# Prove a metric space is compact, if every infinite subset in it has a limit point.

This is an exercise in W. Rudin's book. Actually my question is, what is an open cover of a metric space? Since an open set is embedded in a certain metric space, how can it cover those points which lie on the bound of the metric space? Should we define a "larger" metric space?

I have read about compactness of metric spaces on Wikipedia. It says:

A metric space M is compact if every sequence in M has a subsequence that converges to a point in M. This is known as sequential compactness and, in metric spaces (but not in general topological spaces), is equivalent to the topological notions of countable compactness and compactness defined via open covers.

And I'm still confused about it.

## 2 Answers

You probably are confused by visualizing the space at some sort of bounded shape, such as a square, and you might have thought that at the boundary of the square, the ball is no longer a ball shape. However, you should remember that a "ball" is just an expression to make it easy to remember what the definition is, rather than any sort of circular ball. Think of each topological space as a world onto itself: then there is no "boundary", and the ball does in fact contains all the points with radius. For example, a metric space might have the discrete metric (distinct element have metric 1), then a ball of radius 0.5 will contains a single point, while a ball of radius 1.5 will contains the whole space. Obviously, the best visualization of such space would be a whole bunch of points scattered around, and there is no circularly shaped ball.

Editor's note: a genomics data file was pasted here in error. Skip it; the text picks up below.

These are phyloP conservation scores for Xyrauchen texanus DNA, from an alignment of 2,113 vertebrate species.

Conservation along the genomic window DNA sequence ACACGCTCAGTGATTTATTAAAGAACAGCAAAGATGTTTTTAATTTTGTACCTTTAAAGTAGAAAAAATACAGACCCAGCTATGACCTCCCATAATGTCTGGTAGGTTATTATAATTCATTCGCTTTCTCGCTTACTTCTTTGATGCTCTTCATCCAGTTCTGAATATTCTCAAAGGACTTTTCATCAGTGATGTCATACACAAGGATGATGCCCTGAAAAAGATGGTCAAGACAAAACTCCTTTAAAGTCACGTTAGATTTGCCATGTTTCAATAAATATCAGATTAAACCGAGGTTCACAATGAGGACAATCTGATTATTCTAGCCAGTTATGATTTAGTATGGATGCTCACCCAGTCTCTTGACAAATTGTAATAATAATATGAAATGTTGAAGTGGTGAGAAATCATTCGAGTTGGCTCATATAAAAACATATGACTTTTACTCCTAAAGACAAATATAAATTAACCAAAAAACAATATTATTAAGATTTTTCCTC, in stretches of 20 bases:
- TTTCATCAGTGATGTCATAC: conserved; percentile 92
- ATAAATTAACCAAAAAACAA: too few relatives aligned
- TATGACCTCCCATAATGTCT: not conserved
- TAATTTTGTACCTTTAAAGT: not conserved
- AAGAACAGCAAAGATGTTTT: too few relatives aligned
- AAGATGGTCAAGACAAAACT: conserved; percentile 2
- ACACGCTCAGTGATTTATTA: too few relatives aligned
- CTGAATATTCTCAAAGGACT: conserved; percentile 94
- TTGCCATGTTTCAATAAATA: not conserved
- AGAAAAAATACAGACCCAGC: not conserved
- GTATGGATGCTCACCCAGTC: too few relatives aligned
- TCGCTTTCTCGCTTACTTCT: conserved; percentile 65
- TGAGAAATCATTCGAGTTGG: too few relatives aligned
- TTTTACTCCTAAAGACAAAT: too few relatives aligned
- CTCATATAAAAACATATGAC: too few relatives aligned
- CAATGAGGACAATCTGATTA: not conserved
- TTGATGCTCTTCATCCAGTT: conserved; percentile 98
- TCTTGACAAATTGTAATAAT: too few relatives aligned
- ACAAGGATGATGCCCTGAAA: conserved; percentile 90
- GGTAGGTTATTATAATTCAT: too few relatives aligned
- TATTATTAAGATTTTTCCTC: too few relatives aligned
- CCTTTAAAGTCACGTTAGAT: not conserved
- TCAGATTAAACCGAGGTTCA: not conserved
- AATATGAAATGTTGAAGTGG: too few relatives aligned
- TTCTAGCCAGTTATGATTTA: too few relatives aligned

Now for a concrete example. Let's say your space is $[0,1]$. An open cover could be $B_{0.5}(0),B_{0.1}(0.5),B_{0.5}(1)$ (which are $[0,0.5[$,$]0.4,0.6[$ and $]0.5,1]$ respectively). Obviously, the ball centre 0 and 1 are "missing" the left side and the right side respectively, but as far as the space is concerned, the left and the right never exist at all: the interval $[0,1]$ is just floating in space, not attached or be part of any $\mathbb{R}$.

• Thanks. I know what the essence is. – Eclipse Sun Jan 7 '14 at 3:21

The definition of an open cover is a collection of open sets that have union the whole space. It is useful to consider the two metric spaces $\Bbb R$ and $[0,1]$, both with the usual (metric) topology. In $\Bbb R, [0,\frac 12)$ is not open, as there is no neighborhood of $0$ included. In $[0,1], [0,\frac 14)$ is an open set that includes $0$, so $[0,\frac 12)$ is open. In $[0,1]$ the ball of radius $0.2$ around $0.1$ is $[0,0.3)$. On the left side the points $(-0.1,0)$ are not in the space, so we don't know they exist. No, we should not define a larger metric space-we are supposed to do everything of interest in the space we are working in.